Well, we may be in the mother of financial disasters and whether it is all real or "created" or exaggerated to create the sense of shock needed, the goal is to move the ball up the field. Check Blackwater to see private armies and the privatization of disaster response. Oh, and have you checked the enormous profit-making opportunities in the NYC school system where even after school programs have been thrown on the table for private firms to make a bundle? Sorry, I was going to resist going there today.
Klein talks about the Keynesian/New Deal concepts of capitalism:
A free market in consumer products can coexist with free public health care, with public schools, with a large segment of the economy – like a national oil company– held in state hands. It's equally possible to require corporations to pay decent wages, to respect the right of workers to form unions, and for governments to tax and redistribute wealth so that the sharp inequalities that mark the corporatist state are reduced. Markets need not be fundamentalist.
Keynes proposed exactly this kind of mixed, regulated economy after the Great Depression, a revolution in public policy that created the New Deal and transformations like it around the world.
It was exactly this system of compromises, checks and balances that [Milton] Friedman's counterrevolution was launched to methodically dismantle....the desire for a clean slate on which to build a re engineered model society.
Klein refers to the Friedman doctrine as a "dangerous ideology" because of its drive for purity. Sound familiar?
Bob Herbert in the NY Times last week discussed the Palin/McCain health plan which would basically lead to the end of employer backed health plans and throw everyone at the feet of health insurer middlemen who can take their pound of flesh out of the system. And how's about that old kid, social security, the prime New Deal enchilada the Friedman bunch have been after? I'm heading down to get mine while it's still there.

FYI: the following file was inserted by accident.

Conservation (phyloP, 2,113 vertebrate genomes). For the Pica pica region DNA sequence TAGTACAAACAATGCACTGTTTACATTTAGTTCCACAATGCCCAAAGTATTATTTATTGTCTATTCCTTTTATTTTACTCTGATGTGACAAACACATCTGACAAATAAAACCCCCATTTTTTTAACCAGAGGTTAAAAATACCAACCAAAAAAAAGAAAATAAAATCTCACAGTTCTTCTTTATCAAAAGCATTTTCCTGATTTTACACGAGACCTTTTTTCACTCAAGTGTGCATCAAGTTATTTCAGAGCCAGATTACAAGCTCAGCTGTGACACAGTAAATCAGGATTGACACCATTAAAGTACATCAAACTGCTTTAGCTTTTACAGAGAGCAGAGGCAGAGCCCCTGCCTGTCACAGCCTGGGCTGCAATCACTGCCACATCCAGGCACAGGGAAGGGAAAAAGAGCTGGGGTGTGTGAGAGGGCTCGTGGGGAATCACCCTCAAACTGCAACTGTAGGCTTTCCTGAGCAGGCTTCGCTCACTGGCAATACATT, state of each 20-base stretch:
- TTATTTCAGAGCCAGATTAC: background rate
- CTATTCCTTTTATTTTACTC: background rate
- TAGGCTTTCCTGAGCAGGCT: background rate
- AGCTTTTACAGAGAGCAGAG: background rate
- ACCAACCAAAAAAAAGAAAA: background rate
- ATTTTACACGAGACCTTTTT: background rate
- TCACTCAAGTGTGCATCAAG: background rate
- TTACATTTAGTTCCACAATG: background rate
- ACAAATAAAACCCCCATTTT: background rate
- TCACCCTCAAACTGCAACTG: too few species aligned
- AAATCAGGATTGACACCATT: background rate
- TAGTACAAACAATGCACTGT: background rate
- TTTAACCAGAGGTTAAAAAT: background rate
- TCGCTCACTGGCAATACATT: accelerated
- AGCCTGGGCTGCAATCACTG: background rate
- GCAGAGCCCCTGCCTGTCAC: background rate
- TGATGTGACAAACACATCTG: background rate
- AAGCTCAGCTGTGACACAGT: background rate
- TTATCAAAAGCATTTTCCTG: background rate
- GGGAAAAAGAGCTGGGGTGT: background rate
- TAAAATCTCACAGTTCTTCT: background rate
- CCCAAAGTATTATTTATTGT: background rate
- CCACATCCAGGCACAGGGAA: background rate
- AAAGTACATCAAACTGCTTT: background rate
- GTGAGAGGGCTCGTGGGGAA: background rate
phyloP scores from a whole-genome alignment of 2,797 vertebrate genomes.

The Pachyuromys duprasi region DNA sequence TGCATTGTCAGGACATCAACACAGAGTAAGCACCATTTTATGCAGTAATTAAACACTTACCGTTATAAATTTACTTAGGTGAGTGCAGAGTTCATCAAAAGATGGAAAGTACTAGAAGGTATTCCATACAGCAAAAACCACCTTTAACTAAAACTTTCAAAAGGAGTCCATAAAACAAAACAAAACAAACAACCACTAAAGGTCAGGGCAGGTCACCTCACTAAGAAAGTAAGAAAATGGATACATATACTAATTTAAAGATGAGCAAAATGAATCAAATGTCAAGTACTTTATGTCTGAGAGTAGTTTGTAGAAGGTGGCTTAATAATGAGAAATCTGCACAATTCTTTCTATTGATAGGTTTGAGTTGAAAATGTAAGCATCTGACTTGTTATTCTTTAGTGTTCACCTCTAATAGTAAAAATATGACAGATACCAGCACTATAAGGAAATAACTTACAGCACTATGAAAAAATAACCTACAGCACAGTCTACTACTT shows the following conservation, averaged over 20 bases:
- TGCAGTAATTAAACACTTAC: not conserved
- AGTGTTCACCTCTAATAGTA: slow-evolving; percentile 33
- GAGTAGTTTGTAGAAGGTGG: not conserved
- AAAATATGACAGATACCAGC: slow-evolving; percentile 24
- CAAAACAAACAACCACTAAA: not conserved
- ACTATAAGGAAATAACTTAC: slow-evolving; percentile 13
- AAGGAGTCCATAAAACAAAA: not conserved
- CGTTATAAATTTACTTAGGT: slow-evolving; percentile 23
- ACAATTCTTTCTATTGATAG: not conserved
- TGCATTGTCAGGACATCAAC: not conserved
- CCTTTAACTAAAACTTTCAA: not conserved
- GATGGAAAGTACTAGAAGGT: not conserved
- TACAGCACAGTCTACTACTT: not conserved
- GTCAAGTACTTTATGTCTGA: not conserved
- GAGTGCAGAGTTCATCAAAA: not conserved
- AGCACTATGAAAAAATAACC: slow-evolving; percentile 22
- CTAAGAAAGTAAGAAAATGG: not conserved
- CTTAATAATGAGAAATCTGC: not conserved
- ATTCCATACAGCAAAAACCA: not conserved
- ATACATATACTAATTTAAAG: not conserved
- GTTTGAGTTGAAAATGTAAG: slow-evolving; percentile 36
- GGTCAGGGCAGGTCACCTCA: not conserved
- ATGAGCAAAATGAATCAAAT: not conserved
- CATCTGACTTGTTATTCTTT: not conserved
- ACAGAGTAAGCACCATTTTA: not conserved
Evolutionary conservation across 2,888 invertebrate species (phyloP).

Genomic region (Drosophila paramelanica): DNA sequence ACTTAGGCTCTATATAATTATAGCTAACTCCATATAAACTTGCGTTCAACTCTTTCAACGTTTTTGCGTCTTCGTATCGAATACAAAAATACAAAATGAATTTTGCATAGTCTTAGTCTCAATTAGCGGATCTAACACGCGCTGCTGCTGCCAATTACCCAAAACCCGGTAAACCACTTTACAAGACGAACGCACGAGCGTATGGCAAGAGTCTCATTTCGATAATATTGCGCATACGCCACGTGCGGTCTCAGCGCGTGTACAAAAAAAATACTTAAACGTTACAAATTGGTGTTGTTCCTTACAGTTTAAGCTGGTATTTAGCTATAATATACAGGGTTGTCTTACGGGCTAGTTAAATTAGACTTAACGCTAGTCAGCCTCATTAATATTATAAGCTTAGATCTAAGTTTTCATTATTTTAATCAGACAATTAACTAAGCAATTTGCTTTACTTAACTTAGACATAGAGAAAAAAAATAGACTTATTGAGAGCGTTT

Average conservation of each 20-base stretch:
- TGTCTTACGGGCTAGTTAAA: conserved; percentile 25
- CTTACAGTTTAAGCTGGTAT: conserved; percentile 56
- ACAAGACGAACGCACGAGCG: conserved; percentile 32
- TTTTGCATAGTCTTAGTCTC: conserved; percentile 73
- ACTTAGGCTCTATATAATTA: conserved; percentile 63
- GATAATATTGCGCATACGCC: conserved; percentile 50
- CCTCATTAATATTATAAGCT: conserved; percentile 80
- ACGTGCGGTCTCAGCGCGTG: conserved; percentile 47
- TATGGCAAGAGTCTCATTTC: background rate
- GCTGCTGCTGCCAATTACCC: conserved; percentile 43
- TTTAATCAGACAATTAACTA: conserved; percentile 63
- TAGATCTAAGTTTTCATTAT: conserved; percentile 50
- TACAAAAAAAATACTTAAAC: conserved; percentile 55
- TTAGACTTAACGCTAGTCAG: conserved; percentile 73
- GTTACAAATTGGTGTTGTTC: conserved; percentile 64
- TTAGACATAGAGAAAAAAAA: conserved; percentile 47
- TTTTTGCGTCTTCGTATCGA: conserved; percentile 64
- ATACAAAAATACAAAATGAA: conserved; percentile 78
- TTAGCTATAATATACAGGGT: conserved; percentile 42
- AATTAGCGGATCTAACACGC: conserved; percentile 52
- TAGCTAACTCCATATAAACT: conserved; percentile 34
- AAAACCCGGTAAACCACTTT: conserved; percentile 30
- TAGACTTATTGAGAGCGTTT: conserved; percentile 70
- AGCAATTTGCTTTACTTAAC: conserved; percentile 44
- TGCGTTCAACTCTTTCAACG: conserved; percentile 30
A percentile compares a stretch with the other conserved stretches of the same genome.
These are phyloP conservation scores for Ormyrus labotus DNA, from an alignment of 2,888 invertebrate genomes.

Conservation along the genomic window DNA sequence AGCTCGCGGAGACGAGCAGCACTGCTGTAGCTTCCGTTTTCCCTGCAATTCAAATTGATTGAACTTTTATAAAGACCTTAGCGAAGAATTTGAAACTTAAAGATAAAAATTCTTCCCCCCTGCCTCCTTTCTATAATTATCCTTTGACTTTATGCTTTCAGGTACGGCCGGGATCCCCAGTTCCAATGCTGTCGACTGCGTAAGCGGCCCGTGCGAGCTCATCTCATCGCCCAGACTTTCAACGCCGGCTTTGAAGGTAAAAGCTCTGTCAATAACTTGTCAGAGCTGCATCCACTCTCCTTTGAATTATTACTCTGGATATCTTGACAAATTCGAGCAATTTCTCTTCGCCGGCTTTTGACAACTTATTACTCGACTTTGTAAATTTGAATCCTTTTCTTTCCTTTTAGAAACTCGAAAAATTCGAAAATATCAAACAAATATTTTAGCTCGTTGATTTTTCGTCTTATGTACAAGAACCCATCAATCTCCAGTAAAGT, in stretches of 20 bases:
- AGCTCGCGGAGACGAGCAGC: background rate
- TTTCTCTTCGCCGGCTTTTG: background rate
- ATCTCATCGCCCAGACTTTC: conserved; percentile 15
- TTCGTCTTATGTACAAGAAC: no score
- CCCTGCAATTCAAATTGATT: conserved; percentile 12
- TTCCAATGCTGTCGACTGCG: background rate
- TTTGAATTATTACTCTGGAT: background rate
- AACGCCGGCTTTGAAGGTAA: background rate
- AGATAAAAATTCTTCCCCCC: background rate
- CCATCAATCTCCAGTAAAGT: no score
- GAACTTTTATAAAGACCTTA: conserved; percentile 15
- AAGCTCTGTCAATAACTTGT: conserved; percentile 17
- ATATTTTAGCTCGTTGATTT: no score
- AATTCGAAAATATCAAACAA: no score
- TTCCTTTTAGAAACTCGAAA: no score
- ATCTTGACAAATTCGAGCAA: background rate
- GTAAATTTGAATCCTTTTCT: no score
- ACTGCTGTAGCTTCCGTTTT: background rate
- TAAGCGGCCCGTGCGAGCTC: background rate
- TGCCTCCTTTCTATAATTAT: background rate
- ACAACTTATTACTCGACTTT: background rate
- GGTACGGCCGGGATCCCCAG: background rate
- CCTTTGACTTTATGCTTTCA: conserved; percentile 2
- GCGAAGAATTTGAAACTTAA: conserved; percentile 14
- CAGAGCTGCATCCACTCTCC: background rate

So expect the latest economic shocks to lead to - not more regulation, but less. Just listen to those radical kids for change - Palin and McCain who will take the right wing ideology so well described by Naomi Klein in her book and use the current crisis to go further in making the American government an instrument and banker for the private interests while removing as many of the protections for the American public as they can get away with.
As for the NYC school system, 3 reorganization shocks were applied and the continuance of the mayoral control onslaught continues. As we write this the UFT leadership is figuring out how they can present to the membership a PR-based document that makes it look like they want changes but in reality continues a system that has the ability to apply the shocks needed to cow parents and teachers, not to say children, into submission.
For a prime example of the latter, check out D2Route's Educating the future workforce to accept disaster capitalism. (thanks to A Voice). If you think this is about KIPP, you are correcto.